Chirashi vs Sashimi Detailed explanation

Chirashi vs Sashimi Detailed explanation

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If you enjoy trying new foods and dishes it really does help to understand what you are ordering and eating. If you don’t speak Japanese you might not understand the meaning of Chirashi or Sashimi. This is a great place to start!

‘What are the differences between Chirashi & Sashimi?’ In the Japanese language Chirashi means “scattered” and Sashimi means “pierced or cut body”.  Chirashi is a bowl of mixed ingredients whereas Sashimi is raw sliced fish and or meat.

Now that I have your attention, let’s dive right into both Chirashi and Sashimi to see what the differences really are and what you can expect to find the next time you visit your favorite Japanese restaurant. Understanding the difference between the two will help you better choose the dish you are in the mood for. Also, there will be no surprises when the plate arrives!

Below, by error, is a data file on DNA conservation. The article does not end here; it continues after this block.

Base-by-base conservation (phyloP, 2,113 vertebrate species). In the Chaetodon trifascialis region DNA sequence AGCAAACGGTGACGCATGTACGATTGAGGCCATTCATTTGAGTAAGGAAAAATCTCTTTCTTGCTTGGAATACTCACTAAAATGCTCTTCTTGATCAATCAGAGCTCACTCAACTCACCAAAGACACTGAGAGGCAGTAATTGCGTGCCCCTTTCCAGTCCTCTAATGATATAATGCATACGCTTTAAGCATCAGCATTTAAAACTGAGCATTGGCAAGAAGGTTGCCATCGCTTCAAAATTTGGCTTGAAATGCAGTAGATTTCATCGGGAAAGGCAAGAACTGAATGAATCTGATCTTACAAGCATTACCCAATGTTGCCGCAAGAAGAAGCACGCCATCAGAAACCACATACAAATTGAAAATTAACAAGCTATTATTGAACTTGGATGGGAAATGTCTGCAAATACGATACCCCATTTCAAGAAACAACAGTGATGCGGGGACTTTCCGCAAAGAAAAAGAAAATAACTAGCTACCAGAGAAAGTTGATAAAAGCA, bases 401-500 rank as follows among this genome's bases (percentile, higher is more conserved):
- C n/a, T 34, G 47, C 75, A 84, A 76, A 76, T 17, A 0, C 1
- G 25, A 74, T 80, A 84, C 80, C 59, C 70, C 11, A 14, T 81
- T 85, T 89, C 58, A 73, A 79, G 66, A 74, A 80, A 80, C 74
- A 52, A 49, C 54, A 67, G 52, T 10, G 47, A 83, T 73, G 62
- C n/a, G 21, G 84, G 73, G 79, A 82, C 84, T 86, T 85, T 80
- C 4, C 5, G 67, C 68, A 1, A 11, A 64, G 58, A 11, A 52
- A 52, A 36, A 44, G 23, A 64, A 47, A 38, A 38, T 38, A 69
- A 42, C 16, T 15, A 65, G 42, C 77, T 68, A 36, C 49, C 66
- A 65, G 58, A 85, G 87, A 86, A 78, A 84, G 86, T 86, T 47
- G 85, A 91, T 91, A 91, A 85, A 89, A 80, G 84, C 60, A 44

The Origin of Chirashi

It is believed that Chirashi was created because chefs didn’t want to waste pre-cut pieces of raw fish and other ingredients when making Sashimi (which we will discuss below) and Nigiri (for more info). It was a clever way to make use of perfectly good food that would otherwise be thrown out.

What is a Chirashi [Bowl or Chirashi Sushi?]

If you are in the mood for sushi, but not quite skilled in sushi rolling, this is what you want. Chirashi bowl is a bowl filled with rice and raw fish, vegetables and other ingredients mixed in. The variations depend on which bowl you select. Chirashi can also be served as a vegetarian dish by simply omitting the meats and fish.